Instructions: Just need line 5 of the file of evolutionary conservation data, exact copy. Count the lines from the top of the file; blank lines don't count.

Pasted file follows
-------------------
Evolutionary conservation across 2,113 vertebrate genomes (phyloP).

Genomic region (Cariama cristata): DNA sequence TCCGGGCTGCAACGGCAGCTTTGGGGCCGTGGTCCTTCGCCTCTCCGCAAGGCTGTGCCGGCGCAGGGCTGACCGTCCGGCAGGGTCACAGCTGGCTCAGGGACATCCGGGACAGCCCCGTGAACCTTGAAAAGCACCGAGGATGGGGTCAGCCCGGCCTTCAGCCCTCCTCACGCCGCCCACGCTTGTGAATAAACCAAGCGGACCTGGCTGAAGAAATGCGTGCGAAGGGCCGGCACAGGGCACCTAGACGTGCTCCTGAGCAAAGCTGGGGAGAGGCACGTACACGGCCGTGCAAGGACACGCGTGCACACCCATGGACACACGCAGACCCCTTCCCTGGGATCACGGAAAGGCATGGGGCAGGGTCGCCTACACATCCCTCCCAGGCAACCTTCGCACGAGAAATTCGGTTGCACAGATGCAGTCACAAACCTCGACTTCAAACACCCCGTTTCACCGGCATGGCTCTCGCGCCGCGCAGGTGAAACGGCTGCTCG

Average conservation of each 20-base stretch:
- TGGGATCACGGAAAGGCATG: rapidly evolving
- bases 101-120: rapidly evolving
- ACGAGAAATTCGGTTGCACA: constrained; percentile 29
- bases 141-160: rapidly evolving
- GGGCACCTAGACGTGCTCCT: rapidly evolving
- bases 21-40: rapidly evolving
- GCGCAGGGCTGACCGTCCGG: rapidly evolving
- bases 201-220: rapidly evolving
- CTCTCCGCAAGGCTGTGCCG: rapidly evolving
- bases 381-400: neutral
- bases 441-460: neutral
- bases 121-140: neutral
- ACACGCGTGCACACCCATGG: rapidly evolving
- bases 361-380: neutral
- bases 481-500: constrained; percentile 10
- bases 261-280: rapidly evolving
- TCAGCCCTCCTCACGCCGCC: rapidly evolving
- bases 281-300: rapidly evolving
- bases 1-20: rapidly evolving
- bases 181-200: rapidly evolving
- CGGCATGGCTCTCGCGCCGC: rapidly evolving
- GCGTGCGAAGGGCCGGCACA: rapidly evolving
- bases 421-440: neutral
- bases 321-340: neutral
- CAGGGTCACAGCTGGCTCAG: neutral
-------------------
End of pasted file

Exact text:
- bases 101-120: rapidly evolving